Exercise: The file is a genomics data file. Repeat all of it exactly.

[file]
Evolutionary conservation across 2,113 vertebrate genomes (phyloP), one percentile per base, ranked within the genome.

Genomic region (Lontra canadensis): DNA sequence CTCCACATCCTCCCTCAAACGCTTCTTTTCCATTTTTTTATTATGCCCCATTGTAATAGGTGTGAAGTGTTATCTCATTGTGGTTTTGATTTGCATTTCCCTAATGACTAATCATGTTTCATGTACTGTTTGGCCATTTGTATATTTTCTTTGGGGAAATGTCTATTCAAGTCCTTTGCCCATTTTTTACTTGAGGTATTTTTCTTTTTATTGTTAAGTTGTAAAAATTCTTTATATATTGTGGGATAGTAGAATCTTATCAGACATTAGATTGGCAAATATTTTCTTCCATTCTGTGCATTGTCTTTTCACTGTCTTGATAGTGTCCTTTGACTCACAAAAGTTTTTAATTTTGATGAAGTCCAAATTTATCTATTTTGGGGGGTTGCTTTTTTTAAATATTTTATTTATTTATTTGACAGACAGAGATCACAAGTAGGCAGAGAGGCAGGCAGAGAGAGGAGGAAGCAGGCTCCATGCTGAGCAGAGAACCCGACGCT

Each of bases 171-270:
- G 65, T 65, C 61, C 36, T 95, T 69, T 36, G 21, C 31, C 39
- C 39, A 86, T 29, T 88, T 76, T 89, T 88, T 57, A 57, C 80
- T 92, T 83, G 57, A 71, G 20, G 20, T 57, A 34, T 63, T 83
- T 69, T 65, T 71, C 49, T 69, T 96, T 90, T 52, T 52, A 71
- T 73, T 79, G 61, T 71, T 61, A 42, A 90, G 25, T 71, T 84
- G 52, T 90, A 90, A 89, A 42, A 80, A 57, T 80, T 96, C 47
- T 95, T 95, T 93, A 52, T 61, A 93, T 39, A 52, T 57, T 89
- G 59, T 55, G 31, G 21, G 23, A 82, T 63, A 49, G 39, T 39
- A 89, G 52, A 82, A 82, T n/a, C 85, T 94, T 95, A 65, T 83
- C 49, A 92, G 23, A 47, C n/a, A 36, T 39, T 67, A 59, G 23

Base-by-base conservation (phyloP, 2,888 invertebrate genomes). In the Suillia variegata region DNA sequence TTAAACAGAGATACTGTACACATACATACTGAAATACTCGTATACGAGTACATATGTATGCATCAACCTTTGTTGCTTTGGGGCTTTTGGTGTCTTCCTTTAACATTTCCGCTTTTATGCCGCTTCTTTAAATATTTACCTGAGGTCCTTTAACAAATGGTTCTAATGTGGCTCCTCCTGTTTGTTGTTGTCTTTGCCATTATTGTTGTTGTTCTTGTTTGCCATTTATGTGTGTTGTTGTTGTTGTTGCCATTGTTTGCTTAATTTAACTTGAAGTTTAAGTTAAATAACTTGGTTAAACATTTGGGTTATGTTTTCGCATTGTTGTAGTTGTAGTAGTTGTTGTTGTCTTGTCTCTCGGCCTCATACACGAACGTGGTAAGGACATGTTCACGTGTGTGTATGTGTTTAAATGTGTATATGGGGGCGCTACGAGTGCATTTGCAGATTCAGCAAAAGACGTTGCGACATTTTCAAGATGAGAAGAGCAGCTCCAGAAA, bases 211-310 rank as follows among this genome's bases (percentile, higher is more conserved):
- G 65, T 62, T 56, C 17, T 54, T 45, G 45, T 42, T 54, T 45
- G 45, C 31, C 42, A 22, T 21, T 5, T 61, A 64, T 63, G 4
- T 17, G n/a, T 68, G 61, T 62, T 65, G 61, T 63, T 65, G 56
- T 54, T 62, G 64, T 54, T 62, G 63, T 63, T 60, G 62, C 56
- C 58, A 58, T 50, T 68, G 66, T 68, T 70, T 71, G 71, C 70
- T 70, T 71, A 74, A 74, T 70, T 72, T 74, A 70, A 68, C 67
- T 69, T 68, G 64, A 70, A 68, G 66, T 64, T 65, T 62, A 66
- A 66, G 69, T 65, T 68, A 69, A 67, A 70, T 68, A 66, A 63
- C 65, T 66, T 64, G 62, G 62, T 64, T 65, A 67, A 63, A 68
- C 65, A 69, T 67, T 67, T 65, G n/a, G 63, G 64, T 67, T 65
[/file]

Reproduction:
Evolutionary conservation across 2,113 vertebrate genomes (phyloP), one percentile per base, ranked within the genome.

Genomic region (Lontra canadensis): DNA sequence CTCCACATCCTCCCTCAAACGCTTCTTTTCCATTTTTTTATTATGCCCCATTGTAATAGGTGTGAAGTGTTATCTCATTGTGGTTTTGATTTGCATTTCCCTAATGACTAATCATGTTTCATGTACTGTTTGGCCATTTGTATATTTTCTTTGGGGAAATGTCTATTCAAGTCCTTTGCCCATTTTTTACTTGAGGTATTTTTCTTTTTATTGTTAAGTTGTAAAAATTCTTTATATATTGTGGGATAGTAGAATCTTATCAGACATTAGATTGGCAAATATTTTCTTCCATTCTGTGCATTGTCTTTTCACTGTCTTGATAGTGTCCTTTGACTCACAAAAGTTTTTAATTTTGATGAAGTCCAAATTTATCTATTTTGGGGGGTTGCTTTTTTTAAATATTTTATTTATTTATTTGACAGACAGAGATCACAAGTAGGCAGAGAGGCAGGCAGAGAGAGGAGGAAGCAGGCTCCATGCTGAGCAGAGAACCCGACGCT

Each of bases 171-270:
- G 65, T 65, C 61, C 36, T 95, T 69, T 36, G 21, C 31, C 39
- C 39, A 86, T 29, T 88, T 76, T 89, T 88, T 57, A 57, C 80
- T 92, T 83, G 57, A 71, G 20, G 20, T 57, A 34, T 63, T 83
- T 69, T 65, T 71, C 49, T 69, T 96, T 90, T 52, T 52, A 71
- T 73, T 79, G 61, T 71, T 61, A 42, A 90, G 25, T 71, T 84
- G 52, T 90, A 90, A 89, A 42, A 80, A 57, T 80, T 96, C 47
- T 95, T 95, T 93, A 52, T 61, A 93, T 39, A 52, T 57, T 89
- G 59, T 55, G 31, G 21, G 23, A 82, T 63, A 49, G 39, T 39
- A 89, G 52, A 82, A 82, T n/a, C 85, T 94, T 95, A 65, T 83
- C 49, A 92, G 23, A 47, C n/a, A 36, T 39, T 67, A 59, G 23

Base-by-base conservation (phyloP, 2,888 invertebrate genomes). In the Suillia variegata region DNA sequence TTAAACAGAGATACTGTACACATACATACTGAAATACTCGTATACGAGTACATATGTATGCATCAACCTTTGTTGCTTTGGGGCTTTTGGTGTCTTCCTTTAACATTTCCGCTTTTATGCCGCTTCTTTAAATATTTACCTGAGGTCCTTTAACAAATGGTTCTAATGTGGCTCCTCCTGTTTGTTGTTGTCTTTGCCATTATTGTTGTTGTTCTTGTTTGCCATTTATGTGTGTTGTTGTTGTTGTTGCCATTGTTTGCTTAATTTAACTTGAAGTTTAAGTTAAATAACTTGGTTAAACATTTGGGTTATGTTTTCGCATTGTTGTAGTTGTAGTAGTTGTTGTTGTCTTGTCTCTCGGCCTCATACACGAACGTGGTAAGGACATGTTCACGTGTGTGTATGTGTTTAAATGTGTATATGGGGGCGCTACGAGTGCATTTGCAGATTCAGCAAAAGACGTTGCGACATTTTCAAGATGAGAAGAGCAGCTCCAGAAA, bases 211-310 rank as follows among this genome's bases (percentile, higher is more conserved):
- G 65, T 62, T 56, C 17, T 54, T 45, G 45, T 42, T 54, T 45
- G 45, C 31, C 42, A 22, T 21, T 5, T 61, A 64, T 63, G 4
- T 17, G n/a, T 68, G 61, T 62, T 65, G 61, T 63, T 65, G 56
- T 54, T 62, G 64, T 54, T 62, G 63, T 63, T 60, G 62, C 56
- C 58, A 58, T 50, T 68, G 66, T 68, T 70, T 71, G 71, C 70
- T 70, T 71, A 74, A 74, T 70, T 72, T 74, A 70, A 68, C 67
- T 69, T 68, G 64, A 70, A 68, G 66, T 64, T 65, T 62, A 66
- A 66, G 69, T 65, T 68, A 69, A 67, A 70, T 68, A 66, A 63
- C 65, T 66, T 64, G 62, G 62, T 64, T 65, A 67, A 63, A 68
- C 65, A 69, T 67, T 67, T 65, G n/a, G 63, G 64, T 67, T 65